• majoki

Treed

“Mommy, there’s a man in the tree!”

Simeon heard the young girl’s surprise thirty feet below him. He looked down and saw the child almost hugging the trunk. Her head craned back. Arm outstretched. A whirling finger trying to keep him sited.

“See him, Mommy? See him?”

A large woman in a floral dress joined the young girl. She had on sunglasses which she tilted onto her forehead to follow her daughter’s exaggerated pointing.

“What’s he doing, Mommy? Can I go up there?”

The girl’s mother squinted, slowly focusing on Simeon who stood in the crotch of the trunk where it branched into two mighty arms that supported the towering crown of the big leaf maple. Simeon gave a half wave to the mother and daughter.

“Can I climb it too? Give me a boost, Mommy.”

The mother continued to stare at Simeon. He figured she was thinking, What kind of forty-year old nuts climb trees and stay in them for half the day? He knew the woman below didn’t know that he was forty-two or that he’d been in this maple for over three hours, but she looked suspicious.

Rightly so. Simeon could appreciate her instinctive mistrust. All creatures—mothers in particular—were hard wired to detect changes in their environment, unusual behavior, potential threats.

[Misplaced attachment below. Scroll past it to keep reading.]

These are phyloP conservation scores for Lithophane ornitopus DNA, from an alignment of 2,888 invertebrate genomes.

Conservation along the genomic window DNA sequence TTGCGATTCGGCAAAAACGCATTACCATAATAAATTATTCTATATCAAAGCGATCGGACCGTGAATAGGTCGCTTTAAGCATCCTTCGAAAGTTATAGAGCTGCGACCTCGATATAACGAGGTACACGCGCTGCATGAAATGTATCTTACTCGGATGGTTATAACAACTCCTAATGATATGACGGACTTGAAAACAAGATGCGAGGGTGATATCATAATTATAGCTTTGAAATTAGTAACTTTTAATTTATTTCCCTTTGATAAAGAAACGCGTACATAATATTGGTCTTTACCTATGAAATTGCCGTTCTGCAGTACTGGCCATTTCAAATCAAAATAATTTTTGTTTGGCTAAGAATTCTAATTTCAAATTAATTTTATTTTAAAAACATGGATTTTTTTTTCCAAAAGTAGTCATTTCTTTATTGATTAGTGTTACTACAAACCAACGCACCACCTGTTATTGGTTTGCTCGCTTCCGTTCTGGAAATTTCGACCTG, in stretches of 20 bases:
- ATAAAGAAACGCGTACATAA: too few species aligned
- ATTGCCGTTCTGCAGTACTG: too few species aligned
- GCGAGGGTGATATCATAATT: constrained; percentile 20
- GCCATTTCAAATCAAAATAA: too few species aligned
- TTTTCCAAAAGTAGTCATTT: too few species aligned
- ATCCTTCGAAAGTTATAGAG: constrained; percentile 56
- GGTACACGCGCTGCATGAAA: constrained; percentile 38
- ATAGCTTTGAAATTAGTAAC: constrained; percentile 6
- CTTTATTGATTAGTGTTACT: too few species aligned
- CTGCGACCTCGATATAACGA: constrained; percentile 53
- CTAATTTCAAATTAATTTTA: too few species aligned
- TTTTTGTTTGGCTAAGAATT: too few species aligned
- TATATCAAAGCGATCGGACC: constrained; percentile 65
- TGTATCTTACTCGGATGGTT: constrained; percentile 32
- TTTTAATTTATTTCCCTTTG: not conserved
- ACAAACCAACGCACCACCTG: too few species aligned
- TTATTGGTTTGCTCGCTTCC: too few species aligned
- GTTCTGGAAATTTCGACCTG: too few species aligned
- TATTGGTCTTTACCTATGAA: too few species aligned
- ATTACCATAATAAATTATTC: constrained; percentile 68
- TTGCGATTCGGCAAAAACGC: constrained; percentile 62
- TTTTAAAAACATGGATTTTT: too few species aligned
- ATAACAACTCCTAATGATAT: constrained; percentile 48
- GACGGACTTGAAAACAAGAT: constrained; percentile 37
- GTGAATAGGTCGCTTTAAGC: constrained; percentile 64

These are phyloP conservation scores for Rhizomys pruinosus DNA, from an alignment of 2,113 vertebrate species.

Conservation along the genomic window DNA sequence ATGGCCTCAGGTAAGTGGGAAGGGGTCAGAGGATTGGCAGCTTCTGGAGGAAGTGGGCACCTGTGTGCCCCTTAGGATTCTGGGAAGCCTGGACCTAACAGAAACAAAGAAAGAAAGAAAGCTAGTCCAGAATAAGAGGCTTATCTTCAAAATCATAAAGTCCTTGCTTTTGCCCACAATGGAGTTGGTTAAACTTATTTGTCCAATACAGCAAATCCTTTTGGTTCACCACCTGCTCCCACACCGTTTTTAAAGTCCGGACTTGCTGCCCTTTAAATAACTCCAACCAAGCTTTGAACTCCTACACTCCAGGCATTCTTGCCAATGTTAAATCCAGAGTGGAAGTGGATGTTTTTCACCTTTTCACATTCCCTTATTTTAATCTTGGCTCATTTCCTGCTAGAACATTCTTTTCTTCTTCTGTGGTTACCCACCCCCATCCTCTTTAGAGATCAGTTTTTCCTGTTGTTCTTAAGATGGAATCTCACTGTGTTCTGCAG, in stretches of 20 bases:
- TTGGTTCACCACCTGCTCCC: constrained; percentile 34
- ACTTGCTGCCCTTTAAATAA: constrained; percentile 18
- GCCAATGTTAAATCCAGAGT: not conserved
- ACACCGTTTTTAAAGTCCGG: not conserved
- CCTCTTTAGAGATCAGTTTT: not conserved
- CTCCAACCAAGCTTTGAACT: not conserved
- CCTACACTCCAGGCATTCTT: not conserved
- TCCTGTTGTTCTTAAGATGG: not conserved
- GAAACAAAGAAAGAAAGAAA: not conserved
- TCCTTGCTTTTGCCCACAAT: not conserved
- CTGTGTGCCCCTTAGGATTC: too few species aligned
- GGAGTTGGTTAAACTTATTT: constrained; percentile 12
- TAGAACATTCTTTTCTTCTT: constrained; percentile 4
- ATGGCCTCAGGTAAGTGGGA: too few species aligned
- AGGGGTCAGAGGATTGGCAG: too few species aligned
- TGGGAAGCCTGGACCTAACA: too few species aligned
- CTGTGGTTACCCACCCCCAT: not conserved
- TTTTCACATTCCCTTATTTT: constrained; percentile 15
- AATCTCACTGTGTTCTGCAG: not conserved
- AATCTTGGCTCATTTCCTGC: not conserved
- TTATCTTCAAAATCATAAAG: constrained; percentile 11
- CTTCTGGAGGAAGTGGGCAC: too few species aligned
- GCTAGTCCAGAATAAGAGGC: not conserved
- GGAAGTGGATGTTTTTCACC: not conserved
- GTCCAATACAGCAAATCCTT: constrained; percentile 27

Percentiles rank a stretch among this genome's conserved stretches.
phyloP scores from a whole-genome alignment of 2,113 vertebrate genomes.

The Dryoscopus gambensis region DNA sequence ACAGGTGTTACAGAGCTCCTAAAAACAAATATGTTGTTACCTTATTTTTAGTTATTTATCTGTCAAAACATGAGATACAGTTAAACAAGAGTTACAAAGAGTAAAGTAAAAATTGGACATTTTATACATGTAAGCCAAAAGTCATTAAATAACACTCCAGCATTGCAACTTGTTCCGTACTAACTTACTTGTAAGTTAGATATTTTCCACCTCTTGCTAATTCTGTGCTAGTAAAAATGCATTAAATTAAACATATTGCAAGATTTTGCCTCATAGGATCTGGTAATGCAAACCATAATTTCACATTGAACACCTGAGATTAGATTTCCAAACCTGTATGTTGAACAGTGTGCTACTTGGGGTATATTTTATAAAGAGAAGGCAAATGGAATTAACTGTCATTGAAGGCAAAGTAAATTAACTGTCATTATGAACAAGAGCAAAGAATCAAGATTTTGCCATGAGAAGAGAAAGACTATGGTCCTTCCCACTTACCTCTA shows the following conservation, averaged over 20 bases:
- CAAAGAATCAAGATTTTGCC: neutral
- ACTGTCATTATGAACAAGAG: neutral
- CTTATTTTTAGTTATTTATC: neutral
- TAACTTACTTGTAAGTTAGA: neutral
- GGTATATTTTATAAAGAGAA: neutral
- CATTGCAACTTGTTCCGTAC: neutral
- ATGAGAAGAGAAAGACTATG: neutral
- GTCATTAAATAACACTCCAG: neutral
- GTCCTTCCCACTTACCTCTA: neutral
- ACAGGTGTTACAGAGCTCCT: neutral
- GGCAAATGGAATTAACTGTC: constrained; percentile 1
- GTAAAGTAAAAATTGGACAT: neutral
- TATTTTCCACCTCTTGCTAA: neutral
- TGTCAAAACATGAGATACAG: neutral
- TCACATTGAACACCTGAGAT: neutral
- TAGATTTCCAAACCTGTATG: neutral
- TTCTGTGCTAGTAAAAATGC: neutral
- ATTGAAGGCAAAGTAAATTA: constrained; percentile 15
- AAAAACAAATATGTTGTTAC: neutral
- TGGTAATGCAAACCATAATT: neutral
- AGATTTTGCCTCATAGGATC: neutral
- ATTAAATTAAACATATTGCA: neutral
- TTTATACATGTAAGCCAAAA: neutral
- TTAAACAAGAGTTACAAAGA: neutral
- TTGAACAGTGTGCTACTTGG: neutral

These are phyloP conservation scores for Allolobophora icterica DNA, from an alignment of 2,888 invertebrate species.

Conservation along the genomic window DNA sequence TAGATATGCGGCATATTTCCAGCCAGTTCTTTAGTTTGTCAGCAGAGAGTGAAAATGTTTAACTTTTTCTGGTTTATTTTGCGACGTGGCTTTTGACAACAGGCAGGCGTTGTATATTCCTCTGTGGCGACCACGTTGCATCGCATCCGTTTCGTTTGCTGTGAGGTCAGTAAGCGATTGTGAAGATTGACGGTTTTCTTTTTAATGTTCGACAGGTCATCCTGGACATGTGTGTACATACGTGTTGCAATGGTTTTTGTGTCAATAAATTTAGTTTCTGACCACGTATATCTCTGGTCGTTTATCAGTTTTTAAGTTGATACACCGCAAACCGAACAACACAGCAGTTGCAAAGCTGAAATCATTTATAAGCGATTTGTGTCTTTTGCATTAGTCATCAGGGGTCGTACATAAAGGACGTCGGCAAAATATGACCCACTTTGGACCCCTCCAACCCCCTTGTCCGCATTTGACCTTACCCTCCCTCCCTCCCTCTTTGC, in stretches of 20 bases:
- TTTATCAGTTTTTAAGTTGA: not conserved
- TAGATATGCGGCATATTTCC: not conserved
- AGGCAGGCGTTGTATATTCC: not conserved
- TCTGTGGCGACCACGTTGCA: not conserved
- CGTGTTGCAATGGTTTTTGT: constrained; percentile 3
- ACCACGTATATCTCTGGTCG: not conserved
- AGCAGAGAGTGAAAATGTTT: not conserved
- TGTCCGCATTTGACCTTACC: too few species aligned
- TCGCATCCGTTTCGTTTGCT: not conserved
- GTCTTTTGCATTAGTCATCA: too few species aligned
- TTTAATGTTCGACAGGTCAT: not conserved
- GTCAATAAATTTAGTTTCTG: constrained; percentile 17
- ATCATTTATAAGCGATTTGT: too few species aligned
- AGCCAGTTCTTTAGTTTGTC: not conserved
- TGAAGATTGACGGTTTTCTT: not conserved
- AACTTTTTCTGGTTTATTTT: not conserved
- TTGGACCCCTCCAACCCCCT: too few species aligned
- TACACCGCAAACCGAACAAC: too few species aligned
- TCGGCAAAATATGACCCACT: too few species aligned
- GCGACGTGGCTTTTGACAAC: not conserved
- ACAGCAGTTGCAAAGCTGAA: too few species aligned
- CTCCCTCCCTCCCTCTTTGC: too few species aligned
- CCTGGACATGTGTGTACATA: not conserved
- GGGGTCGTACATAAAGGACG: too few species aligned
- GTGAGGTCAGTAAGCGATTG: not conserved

If Simeon had been a ten-year-old, the woman would’ve smiled and waved back. But finding a middle-aged man standing high in a tree in a public park, that was odd. She did the right thing and coaxed her daughter away, downplaying the episode.

“Come on, honey. This tree is too tall for you. Let’s go find one you can climb.”

Well done, thought Simeon. The mother was acting rationally, removing her daughter from a perceived threat, yet still positively channeling her daughter’s curiosity. Good. Simeon was all for climbing trees.

In fact, that was what he’d been thinking about high in the maple, what he thought about every time he climbed a tree, a pastime that, for him, bordered on the obsessive. Thirty feet above the park’s gently sloping fields and dirt paths, Simeon pondered why our progenitors ever left the trees.


Cars roamed below him, but he heard little of their roar, their assertive positioning and posturing, behind the thick plate glass of the office tower where he worked. With his forehead pressed to the cool glass, Simeon observed the intricacies of traffic, motorized and pedestrian from on high, fifteen floors up. He could not reconcile this enclosed, hermetic vantage, higher than he’d ever been in a tree, with his almost daily escapes into some nearby woodland.